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22 novembre 2022

Postdoc position in signal/image processing/machine learning

Catégorie : Post-doctorant


Contact : jerome.bobin@cea.fr


Blind and semi-blind unmixing problems are classical inverse problems in a very wide range of scientific domains from sound processing, medical signal processing to remote sensing or astrophysics. In these domains, the fast development of high resolution/high sensitivity multispectral sensors mandates the development of dedicated analysis tools. Figure 1 shows a particularly representative example of a supernovae remnant observed in multiple X-ray bands. For such type of data, the observations can be modelled as the linear or non-linear combination of various elementary physical components, which are to be retrieved by the astrophysicist.

To estimate these elementary physical components , one needs to tackle an unsupervised (when no information is available) or semi-supervised (availability of partial information) unmixing problem. The exact same mathematical problem arises in remote sensing or earth observation for the extraction of elementary components such as water, vegetation, buildings, etc.

Although such problems have already been studied extensively over the last decades, the current production of increasingly large and complex data encompasses several new challenges:

-Challenge 1: Un/semi-supervised unmixing is an ill-posed inverse problem. Therefore, building an efficient algorithm requires an accurate prior model for the components to be retrieved. However, state-of-the-art methods make use of hand-crafted models (e.g. sparse models) thus leading to degraded results in real-world applications. By opposition, the vast amount of data which is now available could enable to leverage data-driven priors.

-Challenge 2: in real-world applications, the data to be handled are increasingly larger. Typical X-ray hyperspectral data will be composed of 1011 pixels, which dramatically limit the applicability of standard method. Overcoming the curse of dimensionality mandates the development of computationally highly efficient unmixing algorithms.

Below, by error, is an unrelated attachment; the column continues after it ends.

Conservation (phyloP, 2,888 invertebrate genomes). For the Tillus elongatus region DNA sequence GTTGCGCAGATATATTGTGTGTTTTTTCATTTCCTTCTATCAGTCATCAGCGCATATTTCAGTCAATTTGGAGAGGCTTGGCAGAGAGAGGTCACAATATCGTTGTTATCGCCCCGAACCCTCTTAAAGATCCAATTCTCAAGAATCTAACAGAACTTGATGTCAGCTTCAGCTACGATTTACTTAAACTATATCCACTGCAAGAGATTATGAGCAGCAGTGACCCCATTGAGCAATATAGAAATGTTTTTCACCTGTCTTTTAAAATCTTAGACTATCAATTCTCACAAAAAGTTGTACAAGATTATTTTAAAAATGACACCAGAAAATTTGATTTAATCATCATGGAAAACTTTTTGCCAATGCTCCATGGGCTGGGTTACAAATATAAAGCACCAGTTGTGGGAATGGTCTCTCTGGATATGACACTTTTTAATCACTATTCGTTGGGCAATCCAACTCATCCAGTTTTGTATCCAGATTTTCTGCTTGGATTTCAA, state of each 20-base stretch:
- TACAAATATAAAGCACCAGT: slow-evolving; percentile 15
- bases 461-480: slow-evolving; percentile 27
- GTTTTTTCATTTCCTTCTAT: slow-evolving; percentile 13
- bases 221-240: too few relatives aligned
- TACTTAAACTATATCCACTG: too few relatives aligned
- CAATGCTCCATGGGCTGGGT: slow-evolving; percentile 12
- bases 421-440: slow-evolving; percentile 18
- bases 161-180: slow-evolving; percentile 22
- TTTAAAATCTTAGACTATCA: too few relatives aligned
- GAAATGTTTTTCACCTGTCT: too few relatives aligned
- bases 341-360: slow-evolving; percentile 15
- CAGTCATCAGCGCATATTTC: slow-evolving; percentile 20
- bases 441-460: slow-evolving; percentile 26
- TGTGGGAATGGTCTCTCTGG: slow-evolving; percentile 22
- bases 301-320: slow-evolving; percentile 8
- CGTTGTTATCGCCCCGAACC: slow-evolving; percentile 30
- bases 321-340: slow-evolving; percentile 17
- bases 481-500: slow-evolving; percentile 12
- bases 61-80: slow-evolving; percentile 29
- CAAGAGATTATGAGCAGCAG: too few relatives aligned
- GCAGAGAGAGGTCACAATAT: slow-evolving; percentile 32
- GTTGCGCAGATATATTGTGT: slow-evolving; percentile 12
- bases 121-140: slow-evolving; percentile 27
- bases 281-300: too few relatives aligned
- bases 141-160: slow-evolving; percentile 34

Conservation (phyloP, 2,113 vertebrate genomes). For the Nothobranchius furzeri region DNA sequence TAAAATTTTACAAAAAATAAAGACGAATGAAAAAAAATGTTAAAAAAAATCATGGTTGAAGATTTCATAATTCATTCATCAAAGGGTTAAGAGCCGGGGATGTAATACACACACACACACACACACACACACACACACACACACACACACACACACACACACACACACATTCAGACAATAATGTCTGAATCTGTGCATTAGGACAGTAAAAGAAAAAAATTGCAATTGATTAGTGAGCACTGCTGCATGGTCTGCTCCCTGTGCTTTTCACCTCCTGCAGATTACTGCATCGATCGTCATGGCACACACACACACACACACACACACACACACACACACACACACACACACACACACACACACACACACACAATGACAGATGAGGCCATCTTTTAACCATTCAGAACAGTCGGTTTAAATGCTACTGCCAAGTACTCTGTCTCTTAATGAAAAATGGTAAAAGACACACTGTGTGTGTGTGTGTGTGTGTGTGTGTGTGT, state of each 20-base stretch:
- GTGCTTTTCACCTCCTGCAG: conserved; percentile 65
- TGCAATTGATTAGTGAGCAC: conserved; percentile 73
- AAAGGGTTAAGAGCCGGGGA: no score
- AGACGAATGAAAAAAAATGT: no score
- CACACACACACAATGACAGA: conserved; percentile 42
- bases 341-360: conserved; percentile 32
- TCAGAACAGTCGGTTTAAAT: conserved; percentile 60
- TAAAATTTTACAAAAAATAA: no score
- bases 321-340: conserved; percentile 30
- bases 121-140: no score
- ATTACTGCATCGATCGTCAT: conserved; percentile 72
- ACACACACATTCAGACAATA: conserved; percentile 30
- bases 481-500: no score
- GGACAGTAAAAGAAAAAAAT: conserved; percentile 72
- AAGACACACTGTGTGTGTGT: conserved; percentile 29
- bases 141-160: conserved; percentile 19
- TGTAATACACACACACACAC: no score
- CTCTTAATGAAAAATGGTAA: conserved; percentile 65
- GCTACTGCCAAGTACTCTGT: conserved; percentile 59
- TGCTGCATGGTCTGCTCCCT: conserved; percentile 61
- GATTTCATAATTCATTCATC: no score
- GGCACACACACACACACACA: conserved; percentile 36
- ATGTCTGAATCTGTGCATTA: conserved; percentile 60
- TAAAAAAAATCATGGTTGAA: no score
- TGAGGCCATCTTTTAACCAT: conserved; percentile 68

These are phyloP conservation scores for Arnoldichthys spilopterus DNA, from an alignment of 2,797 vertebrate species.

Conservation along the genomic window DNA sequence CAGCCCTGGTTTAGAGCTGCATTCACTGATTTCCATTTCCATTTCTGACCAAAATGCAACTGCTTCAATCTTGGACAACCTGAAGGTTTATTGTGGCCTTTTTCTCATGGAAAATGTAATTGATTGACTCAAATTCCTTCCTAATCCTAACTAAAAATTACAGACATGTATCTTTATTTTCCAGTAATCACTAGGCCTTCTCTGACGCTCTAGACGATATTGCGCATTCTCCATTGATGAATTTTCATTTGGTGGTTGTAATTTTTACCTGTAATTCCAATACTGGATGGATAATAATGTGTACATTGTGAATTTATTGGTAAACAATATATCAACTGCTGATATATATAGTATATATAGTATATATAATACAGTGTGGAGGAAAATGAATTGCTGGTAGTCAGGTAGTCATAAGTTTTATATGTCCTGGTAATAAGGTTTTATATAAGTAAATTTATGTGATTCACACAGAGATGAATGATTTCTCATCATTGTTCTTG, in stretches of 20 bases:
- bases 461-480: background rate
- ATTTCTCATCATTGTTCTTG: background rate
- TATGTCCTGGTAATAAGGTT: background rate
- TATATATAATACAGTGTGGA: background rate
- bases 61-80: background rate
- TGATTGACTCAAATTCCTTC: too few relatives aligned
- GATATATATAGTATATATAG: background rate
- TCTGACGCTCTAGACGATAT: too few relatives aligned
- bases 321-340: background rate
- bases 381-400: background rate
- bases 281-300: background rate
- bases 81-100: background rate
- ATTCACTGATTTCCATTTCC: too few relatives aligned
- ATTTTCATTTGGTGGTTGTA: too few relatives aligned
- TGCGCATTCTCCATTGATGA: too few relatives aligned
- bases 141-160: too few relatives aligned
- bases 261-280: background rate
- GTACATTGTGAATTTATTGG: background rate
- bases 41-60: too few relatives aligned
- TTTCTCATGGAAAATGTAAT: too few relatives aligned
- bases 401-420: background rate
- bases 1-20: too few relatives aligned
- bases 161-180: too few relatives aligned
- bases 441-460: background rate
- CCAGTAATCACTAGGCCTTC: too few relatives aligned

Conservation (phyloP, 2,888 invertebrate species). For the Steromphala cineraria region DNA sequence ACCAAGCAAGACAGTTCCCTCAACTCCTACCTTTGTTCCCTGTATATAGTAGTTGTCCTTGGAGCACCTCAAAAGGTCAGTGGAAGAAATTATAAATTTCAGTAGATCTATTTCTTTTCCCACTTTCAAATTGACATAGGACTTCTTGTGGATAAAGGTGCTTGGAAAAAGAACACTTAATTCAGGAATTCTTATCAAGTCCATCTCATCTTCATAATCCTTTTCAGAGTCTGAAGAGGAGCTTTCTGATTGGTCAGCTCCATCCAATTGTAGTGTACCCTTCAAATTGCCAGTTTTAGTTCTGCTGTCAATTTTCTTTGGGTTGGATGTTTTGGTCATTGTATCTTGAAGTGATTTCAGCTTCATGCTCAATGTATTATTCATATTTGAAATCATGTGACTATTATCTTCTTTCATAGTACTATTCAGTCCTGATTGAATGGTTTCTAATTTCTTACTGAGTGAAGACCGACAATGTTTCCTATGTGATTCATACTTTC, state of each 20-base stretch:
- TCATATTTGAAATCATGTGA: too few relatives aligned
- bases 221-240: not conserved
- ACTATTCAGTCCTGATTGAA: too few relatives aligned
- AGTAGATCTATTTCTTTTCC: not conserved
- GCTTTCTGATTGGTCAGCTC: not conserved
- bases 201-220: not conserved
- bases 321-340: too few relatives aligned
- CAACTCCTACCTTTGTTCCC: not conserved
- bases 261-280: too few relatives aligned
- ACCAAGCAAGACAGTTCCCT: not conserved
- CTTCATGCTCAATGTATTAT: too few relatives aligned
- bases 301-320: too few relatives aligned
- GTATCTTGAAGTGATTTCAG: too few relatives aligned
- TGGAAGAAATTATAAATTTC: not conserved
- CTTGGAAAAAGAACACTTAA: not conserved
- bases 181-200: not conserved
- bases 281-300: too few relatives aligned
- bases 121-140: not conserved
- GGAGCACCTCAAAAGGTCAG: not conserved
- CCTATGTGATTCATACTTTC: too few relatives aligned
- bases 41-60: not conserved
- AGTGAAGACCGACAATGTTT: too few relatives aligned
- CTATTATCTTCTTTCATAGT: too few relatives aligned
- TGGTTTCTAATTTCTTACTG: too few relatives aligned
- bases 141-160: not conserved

To overcome these limitations, the goal of this postodc is to investigate novel unmixing approaches based on dedicated machine (deep) learning tools. Several research pathways are to be considered. More precisely, a very promising path of investigations is the use of algorithm unrolling models introduced in a general setting by Gregor&LeCun. In a nutshell, the core of this class of inverse problems solvers is a recurrent neural network that mimics the structure of standard iterative solvers (e.g. gradient minimisation methods). Their advantage is that the learning procedure can capture data-dependent information making it more adaptive to the data to be handled, which makes it a good candidate to address challenge 1. Furthermore, only a limited number of algorithmic parameters are learnt during the training process, making the final solvers having a low computational cost, which would be ideal to overcome challenge 2.

In the scope of unmixing, several algorithm unrolling approaches have been investigated, focusing on specific solvers for non-negative matrix factorization. However, they hardly apply to the kind of data that are typical of astrophysical/remote sensing applications. For that purpose, we recently introduced an algorithm unrolling method to tackle sparse unmixing. The main limitation is that it performs in a supervised way, since the training process requires the knowledge of examples of components to be retrieved. If this assumption perfectly makes sense when good physical models are available to build meaningful training samples, it clearly lacks flexibility when none exists. To that end, the project will explore:

— the development of dedicated unrolling algorithm architectures to tackle semi-supervised unmixing problems. Different research path will be explored, including the design of various architectures, training losses that are adapted to perform learning in an semi-supervised manner.

— loss regularization plays a key role to provide efficient solver. Rather than relying on the sparse regularization of the sources, another option would be to replace such a regularization by a better-adapted to the sought-after factors prior. A possibility would be to resort to plug-and-play method, and to re-use and improve recently introduced methods to learn directly a regularization on the sources S from a training set.

Other research paths might be investigated. To assess their interest over the traditional BSS algorithms, the developed methods will be thoroughly evaluated, both on simulated and realistic data sets (e.g. in remote sensing or astrophysics data sets).


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